Missouri Bill Requires Double-Checking of Welfare Eligibility

Published June 14, 2016

Missouri state legislators have approved a bill to require government agencies to double-check whether recipients of food stamps and other entitlements are eligible to receive those benefits.

Senate Bill 607, sponsored by state Rep. David Sater (R-Cassville), was approved by the Missouri Senate and delivered to Gov. Jay Nixon (D) in May. The House approved the bill in April.

If Nixon does not sign or veto the bill by July, SB 607 will become law and take effect in August.

Sater says SB 607 requires the state’s Department of Social Services to privatize its eligibility verification operations, instead of hiring more government employees to do the work.

“[The Department of Social Services] does a good job with the capability that they have,” Sater said. “They just don’t have the equipment, the computer software, and personnel to do the job that we’d like to do. So, they were all for having a third party do this. They want to do it.”

‘Tremendous’ Savings

Sater says saving money by enforcing and verifying eligibility will be good for the government’s budget and taxpayers’ pocketbooks.

“If we can save the state even $10 million a year, that would be tremendous,” Sater said.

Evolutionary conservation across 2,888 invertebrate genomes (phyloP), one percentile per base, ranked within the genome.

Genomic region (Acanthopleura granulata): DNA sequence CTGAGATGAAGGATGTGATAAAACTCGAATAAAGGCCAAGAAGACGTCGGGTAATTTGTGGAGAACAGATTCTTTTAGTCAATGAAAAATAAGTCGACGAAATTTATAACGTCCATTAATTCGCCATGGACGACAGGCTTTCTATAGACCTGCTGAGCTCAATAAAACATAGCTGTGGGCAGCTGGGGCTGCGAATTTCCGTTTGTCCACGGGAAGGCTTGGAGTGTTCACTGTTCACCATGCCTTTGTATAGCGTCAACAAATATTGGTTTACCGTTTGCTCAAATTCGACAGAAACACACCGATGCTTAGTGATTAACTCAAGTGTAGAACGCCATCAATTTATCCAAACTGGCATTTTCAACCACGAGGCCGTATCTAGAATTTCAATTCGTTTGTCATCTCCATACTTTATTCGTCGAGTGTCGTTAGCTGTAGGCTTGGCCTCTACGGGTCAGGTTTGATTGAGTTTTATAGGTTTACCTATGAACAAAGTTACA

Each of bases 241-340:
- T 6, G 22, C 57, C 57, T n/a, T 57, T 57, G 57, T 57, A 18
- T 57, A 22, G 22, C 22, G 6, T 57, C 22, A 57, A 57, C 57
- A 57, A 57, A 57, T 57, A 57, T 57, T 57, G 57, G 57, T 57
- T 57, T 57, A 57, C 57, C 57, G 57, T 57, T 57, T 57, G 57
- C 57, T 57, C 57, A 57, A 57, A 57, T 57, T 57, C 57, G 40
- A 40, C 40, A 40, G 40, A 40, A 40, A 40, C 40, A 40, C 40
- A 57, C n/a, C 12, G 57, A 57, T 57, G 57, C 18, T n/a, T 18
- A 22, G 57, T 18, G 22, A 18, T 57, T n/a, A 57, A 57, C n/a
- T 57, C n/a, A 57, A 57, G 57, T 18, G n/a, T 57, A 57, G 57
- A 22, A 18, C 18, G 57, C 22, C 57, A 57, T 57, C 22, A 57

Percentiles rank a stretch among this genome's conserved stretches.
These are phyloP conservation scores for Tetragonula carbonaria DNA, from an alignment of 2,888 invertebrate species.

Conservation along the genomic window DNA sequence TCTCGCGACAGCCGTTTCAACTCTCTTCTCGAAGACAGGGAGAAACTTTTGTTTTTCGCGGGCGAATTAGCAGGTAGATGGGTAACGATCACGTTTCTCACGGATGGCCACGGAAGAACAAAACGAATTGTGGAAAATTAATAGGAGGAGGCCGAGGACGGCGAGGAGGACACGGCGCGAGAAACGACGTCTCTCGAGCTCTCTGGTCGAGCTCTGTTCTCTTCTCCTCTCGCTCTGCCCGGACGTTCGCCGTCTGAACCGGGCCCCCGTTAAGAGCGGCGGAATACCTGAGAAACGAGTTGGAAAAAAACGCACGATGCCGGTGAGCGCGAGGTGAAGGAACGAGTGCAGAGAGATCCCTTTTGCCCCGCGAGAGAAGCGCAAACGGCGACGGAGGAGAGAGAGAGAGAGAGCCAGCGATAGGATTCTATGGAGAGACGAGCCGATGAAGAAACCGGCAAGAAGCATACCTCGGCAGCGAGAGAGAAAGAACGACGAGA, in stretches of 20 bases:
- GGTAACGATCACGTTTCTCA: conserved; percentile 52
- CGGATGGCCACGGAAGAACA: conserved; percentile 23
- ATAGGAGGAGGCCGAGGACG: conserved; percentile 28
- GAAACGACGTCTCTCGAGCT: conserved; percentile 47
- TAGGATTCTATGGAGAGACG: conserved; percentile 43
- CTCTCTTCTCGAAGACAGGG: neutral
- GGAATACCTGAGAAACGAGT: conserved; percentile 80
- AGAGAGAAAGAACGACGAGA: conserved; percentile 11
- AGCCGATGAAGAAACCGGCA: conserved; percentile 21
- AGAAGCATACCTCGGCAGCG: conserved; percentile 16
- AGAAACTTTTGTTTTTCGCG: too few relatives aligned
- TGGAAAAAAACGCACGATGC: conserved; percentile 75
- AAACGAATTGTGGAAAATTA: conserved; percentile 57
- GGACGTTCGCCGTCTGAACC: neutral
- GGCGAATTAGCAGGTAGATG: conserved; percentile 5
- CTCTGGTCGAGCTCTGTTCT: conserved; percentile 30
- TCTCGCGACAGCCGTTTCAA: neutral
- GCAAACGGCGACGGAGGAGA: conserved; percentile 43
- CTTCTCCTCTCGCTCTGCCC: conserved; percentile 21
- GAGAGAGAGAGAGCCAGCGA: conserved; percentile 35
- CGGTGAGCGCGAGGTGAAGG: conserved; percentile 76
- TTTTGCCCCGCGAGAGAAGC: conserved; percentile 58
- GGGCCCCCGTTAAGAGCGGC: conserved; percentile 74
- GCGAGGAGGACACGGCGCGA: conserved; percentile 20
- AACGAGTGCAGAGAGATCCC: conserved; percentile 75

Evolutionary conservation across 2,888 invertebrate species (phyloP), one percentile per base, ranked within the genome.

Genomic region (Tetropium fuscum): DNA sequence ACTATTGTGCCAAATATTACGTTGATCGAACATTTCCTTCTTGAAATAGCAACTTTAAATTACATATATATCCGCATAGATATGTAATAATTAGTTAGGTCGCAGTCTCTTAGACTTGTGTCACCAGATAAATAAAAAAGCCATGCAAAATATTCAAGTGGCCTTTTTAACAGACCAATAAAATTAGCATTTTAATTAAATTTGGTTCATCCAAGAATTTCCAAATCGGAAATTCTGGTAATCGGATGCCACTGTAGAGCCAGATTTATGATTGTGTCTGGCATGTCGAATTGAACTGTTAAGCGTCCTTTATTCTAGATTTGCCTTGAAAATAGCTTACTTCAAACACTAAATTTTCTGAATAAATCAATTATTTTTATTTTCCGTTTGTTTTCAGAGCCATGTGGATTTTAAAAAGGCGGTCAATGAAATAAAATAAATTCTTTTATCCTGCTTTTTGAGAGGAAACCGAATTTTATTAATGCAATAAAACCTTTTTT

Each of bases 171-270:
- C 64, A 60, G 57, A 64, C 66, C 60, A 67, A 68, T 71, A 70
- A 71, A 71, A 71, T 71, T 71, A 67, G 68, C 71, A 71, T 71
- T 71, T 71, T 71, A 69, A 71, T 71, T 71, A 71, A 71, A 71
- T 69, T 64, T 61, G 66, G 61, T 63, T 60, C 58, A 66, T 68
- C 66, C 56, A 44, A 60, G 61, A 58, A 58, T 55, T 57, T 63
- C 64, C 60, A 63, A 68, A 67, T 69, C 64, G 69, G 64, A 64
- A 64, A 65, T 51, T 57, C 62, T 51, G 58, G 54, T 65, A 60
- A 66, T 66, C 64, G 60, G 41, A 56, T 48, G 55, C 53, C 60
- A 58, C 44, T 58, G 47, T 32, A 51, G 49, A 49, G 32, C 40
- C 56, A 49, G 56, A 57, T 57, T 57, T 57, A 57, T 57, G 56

Need to Work on Work

Rachel Sheffield, a policy analyst for The Heritage Foundation, says SB 607 is a good first step toward meaningful reform in Missouri, but more work is needed.

“I’ve been looking at state-by-state data,” Sheffield said. “I’m looking at [the Temporary Assistance for Needy Families] participation rates, data from 2013 from the Department of Human Services. It looks like Missouri actually has, of all the states, the highest percentage of work-capable TANF recipients who are not working or doing any type of work preparation or training.”

Sheffield says Missouri lawmakers should focus next on getting healthy food-stamp recipients back to work and off the welfare rolls.

“Based on the 2013 data, 77 percent of work-capable adult TANF recipients [in Missouri] are basically completely idle on the rolls,” Sheffield said. “So, one thing they could really focus on would be making or ensuring that more of their TANF caseload is doing more work. Work requirements would be an important move for them to make.”

Andrea Dillon ([email protected]) writes from Holly Springs, North Carolina.